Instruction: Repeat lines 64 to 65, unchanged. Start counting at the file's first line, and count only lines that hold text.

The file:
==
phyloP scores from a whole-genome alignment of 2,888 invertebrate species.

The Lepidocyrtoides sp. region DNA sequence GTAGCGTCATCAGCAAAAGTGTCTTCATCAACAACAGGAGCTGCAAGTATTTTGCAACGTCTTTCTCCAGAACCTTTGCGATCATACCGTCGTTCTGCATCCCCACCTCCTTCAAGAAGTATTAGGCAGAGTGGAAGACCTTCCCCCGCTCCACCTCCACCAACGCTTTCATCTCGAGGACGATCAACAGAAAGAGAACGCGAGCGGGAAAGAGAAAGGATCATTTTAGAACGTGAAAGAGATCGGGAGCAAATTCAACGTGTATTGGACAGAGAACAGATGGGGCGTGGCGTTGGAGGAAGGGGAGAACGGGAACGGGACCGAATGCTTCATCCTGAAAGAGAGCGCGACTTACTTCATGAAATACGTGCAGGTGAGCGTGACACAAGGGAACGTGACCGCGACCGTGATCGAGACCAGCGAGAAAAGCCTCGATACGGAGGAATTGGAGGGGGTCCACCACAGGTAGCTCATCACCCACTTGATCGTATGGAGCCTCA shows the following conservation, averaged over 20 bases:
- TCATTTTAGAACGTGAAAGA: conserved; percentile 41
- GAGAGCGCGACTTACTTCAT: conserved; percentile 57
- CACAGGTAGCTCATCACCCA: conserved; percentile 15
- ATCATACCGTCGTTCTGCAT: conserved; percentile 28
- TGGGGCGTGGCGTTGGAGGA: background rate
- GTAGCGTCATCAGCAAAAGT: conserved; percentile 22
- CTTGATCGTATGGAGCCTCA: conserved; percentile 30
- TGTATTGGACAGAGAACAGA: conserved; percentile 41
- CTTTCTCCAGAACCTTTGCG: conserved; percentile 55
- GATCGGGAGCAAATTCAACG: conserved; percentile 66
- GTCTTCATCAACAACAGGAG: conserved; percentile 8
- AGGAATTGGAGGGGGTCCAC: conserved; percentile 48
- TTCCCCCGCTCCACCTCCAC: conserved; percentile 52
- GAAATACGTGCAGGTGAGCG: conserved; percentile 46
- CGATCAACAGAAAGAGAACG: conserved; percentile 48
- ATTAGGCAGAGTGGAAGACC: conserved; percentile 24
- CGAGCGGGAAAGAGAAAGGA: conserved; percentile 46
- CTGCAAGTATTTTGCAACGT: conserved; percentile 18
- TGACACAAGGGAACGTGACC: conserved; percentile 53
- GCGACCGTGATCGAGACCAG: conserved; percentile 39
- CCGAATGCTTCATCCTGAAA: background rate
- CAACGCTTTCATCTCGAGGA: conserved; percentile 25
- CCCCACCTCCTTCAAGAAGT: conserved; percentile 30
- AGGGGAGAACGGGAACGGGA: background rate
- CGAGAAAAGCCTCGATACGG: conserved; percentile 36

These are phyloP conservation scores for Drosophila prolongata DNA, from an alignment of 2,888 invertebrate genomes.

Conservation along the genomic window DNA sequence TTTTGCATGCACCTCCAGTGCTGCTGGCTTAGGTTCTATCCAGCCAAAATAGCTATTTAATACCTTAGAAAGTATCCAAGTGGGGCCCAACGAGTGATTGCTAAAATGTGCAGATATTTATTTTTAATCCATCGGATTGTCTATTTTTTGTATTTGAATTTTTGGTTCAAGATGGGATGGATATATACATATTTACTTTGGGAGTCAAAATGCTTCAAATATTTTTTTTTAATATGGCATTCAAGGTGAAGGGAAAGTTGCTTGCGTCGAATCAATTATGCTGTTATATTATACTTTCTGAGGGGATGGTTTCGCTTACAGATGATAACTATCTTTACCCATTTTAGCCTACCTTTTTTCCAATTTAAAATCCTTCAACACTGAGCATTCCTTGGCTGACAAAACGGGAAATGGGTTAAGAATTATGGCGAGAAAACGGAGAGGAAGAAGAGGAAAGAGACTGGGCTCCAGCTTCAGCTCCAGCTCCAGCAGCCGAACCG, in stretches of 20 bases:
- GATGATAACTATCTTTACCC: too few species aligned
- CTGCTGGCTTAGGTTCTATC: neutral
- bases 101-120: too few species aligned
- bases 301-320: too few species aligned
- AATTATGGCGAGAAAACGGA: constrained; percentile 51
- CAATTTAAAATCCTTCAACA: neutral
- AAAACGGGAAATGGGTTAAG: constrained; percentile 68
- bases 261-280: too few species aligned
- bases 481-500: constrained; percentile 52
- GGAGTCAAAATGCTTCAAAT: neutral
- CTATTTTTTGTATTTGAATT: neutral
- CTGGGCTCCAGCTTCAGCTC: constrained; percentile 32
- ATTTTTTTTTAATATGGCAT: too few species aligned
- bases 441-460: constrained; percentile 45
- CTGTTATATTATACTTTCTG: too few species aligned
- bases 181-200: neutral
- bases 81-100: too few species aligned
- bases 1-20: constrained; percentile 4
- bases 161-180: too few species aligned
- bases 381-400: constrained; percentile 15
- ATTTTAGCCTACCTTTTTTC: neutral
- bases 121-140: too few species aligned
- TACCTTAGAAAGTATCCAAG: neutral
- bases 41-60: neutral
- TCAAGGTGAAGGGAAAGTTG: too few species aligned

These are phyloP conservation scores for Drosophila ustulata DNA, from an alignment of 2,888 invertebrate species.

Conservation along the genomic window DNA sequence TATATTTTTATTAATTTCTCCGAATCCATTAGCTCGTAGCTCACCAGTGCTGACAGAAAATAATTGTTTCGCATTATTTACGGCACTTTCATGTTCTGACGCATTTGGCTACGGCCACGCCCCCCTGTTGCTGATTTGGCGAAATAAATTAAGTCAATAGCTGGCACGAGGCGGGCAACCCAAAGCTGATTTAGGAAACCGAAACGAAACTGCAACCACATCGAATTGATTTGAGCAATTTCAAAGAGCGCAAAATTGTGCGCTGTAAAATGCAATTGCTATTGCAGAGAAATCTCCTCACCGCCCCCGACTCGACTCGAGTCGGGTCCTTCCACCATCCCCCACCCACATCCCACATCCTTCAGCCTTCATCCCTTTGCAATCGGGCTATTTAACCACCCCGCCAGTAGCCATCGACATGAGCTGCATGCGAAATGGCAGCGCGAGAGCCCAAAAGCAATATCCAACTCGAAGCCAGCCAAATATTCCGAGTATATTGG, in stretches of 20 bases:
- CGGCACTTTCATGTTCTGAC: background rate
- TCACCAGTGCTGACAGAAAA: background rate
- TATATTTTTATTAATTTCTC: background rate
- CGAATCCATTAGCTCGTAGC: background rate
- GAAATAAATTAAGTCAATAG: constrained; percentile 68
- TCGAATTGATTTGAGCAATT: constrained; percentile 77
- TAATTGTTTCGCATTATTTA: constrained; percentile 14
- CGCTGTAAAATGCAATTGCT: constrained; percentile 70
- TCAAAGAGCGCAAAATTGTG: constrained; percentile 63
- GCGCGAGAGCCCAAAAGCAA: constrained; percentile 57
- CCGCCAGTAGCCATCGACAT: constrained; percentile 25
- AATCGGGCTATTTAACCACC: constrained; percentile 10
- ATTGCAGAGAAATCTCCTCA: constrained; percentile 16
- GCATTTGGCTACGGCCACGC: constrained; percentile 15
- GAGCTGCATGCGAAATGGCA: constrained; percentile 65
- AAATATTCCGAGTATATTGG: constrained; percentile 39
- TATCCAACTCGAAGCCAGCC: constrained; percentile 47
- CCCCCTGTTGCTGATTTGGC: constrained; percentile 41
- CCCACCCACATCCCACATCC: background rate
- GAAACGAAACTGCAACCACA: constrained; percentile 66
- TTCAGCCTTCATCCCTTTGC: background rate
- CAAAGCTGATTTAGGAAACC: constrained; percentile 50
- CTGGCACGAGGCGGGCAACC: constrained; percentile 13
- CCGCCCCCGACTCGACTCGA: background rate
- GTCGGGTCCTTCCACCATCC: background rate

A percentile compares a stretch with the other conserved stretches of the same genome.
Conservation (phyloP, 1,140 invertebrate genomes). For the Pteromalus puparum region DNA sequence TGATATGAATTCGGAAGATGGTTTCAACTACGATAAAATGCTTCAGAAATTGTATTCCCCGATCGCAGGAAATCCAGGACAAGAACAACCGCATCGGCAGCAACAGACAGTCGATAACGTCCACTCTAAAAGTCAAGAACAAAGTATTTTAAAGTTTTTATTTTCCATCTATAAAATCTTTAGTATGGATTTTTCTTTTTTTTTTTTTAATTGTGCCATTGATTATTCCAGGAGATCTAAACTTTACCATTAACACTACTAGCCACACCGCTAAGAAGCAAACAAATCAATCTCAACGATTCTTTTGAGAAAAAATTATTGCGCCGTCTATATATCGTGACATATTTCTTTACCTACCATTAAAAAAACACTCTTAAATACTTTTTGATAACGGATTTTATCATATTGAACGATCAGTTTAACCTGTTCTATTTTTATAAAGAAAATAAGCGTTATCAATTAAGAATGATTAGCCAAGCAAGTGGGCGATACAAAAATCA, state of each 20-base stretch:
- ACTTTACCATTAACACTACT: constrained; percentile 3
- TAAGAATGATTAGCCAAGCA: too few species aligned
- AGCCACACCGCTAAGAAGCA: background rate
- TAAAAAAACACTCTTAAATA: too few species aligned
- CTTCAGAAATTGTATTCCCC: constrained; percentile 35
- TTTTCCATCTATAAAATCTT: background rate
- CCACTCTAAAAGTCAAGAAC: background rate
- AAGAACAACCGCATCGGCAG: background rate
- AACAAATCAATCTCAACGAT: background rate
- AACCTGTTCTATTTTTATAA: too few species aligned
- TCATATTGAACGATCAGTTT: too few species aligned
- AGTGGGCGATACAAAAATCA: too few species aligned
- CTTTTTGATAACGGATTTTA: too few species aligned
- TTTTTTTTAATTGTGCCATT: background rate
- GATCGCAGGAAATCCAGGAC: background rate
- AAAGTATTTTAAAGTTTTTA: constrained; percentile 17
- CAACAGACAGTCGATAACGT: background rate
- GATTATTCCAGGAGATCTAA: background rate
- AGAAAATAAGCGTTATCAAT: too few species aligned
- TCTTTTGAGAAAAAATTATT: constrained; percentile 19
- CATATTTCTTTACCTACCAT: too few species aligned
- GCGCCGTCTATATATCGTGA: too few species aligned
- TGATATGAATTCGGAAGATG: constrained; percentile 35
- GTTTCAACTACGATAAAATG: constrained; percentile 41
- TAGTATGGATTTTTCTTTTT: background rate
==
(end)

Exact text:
- CGCTGTAAAATGCAATTGCT: constrained; percentile 70
- TCAAAGAGCGCAAAATTGTG: constrained; percentile 63